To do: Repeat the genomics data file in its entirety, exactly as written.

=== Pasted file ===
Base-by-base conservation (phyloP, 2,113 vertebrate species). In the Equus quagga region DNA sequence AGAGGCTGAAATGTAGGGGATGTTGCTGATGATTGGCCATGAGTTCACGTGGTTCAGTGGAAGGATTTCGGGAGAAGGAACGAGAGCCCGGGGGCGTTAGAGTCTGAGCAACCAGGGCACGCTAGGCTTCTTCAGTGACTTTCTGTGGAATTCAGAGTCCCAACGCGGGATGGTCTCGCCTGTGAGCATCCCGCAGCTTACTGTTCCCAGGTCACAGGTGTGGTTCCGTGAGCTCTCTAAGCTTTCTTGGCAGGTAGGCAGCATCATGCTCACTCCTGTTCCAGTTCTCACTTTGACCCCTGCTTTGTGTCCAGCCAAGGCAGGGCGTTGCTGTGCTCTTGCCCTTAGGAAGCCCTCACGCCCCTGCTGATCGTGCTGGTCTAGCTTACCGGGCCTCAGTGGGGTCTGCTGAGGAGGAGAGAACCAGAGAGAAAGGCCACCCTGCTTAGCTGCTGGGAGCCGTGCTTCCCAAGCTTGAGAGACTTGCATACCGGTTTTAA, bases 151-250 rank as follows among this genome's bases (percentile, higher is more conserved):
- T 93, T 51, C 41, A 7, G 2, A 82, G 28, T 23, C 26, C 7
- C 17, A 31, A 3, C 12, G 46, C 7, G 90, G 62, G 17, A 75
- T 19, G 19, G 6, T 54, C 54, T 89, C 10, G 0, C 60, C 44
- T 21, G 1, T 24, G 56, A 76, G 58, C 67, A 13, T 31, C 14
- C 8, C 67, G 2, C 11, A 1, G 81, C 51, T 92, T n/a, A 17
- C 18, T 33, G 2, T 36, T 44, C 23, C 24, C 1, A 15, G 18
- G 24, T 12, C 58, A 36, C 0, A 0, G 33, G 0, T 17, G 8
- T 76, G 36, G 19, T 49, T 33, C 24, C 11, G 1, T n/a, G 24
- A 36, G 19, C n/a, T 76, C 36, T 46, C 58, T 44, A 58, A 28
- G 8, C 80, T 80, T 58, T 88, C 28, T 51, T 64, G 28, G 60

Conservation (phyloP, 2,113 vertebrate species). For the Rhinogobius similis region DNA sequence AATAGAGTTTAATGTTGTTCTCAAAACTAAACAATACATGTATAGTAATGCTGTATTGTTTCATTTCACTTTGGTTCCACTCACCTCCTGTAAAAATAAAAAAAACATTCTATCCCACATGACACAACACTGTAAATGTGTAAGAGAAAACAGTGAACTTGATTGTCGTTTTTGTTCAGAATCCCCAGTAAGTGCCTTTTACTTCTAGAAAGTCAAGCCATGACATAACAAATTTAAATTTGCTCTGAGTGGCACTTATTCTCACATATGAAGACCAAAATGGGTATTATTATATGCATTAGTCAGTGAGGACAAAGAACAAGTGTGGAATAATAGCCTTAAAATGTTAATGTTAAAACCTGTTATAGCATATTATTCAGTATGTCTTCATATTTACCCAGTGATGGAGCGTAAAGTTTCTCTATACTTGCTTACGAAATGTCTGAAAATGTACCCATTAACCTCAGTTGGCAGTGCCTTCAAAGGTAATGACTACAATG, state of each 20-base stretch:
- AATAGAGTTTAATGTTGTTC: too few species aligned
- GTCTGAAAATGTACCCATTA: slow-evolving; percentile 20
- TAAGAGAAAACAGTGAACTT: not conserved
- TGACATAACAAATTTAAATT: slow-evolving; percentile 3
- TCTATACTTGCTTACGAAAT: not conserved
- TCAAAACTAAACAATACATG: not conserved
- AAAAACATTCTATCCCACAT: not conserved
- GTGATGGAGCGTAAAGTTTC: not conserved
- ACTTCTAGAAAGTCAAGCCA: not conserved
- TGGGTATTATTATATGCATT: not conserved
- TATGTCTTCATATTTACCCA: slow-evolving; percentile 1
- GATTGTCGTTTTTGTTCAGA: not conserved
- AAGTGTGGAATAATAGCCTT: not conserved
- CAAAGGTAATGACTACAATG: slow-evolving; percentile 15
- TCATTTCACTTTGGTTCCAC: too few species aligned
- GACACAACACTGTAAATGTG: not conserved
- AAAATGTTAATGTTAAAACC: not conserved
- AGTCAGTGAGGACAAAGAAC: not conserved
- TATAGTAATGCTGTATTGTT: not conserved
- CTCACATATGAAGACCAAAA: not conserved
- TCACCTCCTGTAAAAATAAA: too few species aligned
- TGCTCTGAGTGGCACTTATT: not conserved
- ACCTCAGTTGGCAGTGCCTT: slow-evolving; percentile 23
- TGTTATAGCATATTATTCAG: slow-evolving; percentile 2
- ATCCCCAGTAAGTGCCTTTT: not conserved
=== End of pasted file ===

Base-by-base conservation (phyloP, 2,113 vertebrate species). In the Equus quagga region DNA sequence AGAGGCTGAAATGTAGGGGATGTTGCTGATGATTGGCCATGAGTTCACGTGGTTCAGTGGAAGGATTTCGGGAGAAGGAACGAGAGCCCGGGGGCGTTAGAGTCTGAGCAACCAGGGCACGCTAGGCTTCTTCAGTGACTTTCTGTGGAATTCAGAGTCCCAACGCGGGATGGTCTCGCCTGTGAGCATCCCGCAGCTTACTGTTCCCAGGTCACAGGTGTGGTTCCGTGAGCTCTCTAAGCTTTCTTGGCAGGTAGGCAGCATCATGCTCACTCCTGTTCCAGTTCTCACTTTGACCCCTGCTTTGTGTCCAGCCAAGGCAGGGCGTTGCTGTGCTCTTGCCCTTAGGAAGCCCTCACGCCCCTGCTGATCGTGCTGGTCTAGCTTACCGGGCCTCAGTGGGGTCTGCTGAGGAGGAGAGAACCAGAGAGAAAGGCCACCCTGCTTAGCTGCTGGGAGCCGTGCTTCCCAAGCTTGAGAGACTTGCATACCGGTTTTAA, bases 151-250 rank as follows among this genome's bases (percentile, higher is more conserved):
- T 93, T 51, C 41, A 7, G 2, A 82, G 28, T 23, C 26, C 7
- C 17, A 31, A 3, C 12, G 46, C 7, G 90, G 62, G 17, A 75
- T 19, G 19, G 6, T 54, C 54, T 89, C 10, G 0, C 60, C 44
- T 21, G 1, T 24, G 56, A 76, G 58, C 67, A 13, T 31, C 14
- C 8, C 67, G 2, C 11, A 1, G 81, C 51, T 92, T n/a, A 17
- C 18, T 33, G 2, T 36, T 44, C 23, C 24, C 1, A 15, G 18
- G 24, T 12, C 58, A 36, C 0, A 0, G 33, G 0, T 17, G 8
- T 76, G 36, G 19, T 49, T 33, C 24, C 11, G 1, T n/a, G 24
- A 36, G 19, C n/a, T 76, C 36, T 46, C 58, T 44, A 58, A 28
- G 8, C 80, T 80, T 58, T 88, C 28, T 51, T 64, G 28, G 60

Conservation (phyloP, 2,113 vertebrate species). For the Rhinogobius similis region DNA sequence AATAGAGTTTAATGTTGTTCTCAAAACTAAACAATACATGTATAGTAATGCTGTATTGTTTCATTTCACTTTGGTTCCACTCACCTCCTGTAAAAATAAAAAAAACATTCTATCCCACATGACACAACACTGTAAATGTGTAAGAGAAAACAGTGAACTTGATTGTCGTTTTTGTTCAGAATCCCCAGTAAGTGCCTTTTACTTCTAGAAAGTCAAGCCATGACATAACAAATTTAAATTTGCTCTGAGTGGCACTTATTCTCACATATGAAGACCAAAATGGGTATTATTATATGCATTAGTCAGTGAGGACAAAGAACAAGTGTGGAATAATAGCCTTAAAATGTTAATGTTAAAACCTGTTATAGCATATTATTCAGTATGTCTTCATATTTACCCAGTGATGGAGCGTAAAGTTTCTCTATACTTGCTTACGAAATGTCTGAAAATGTACCCATTAACCTCAGTTGGCAGTGCCTTCAAAGGTAATGACTACAATG, state of each 20-base stretch:
- AATAGAGTTTAATGTTGTTC: too few species aligned
- GTCTGAAAATGTACCCATTA: slow-evolving; percentile 20
- TAAGAGAAAACAGTGAACTT: not conserved
- TGACATAACAAATTTAAATT: slow-evolving; percentile 3
- TCTATACTTGCTTACGAAAT: not conserved
- TCAAAACTAAACAATACATG: not conserved
- AAAAACATTCTATCCCACAT: not conserved
- GTGATGGAGCGTAAAGTTTC: not conserved
- ACTTCTAGAAAGTCAAGCCA: not conserved
- TGGGTATTATTATATGCATT: not conserved
- TATGTCTTCATATTTACCCA: slow-evolving; percentile 1
- GATTGTCGTTTTTGTTCAGA: not conserved
- AAGTGTGGAATAATAGCCTT: not conserved
- CAAAGGTAATGACTACAATG: slow-evolving; percentile 15
- TCATTTCACTTTGGTTCCAC: too few species aligned
- GACACAACACTGTAAATGTG: not conserved
- AAAATGTTAATGTTAAAACC: not conserved
- AGTCAGTGAGGACAAAGAAC: not conserved
- TATAGTAATGCTGTATTGTT: not conserved
- CTCACATATGAAGACCAAAA: not conserved
- TCACCTCCTGTAAAAATAAA: too few species aligned
- TGCTCTGAGTGGCACTTATT: not conserved
- ACCTCAGTTGGCAGTGCCTT: slow-evolving; percentile 23
- TGTTATAGCATATTATTCAG: slow-evolving; percentile 2
- ATCCCCAGTAAGTGCCTTTT: not conserved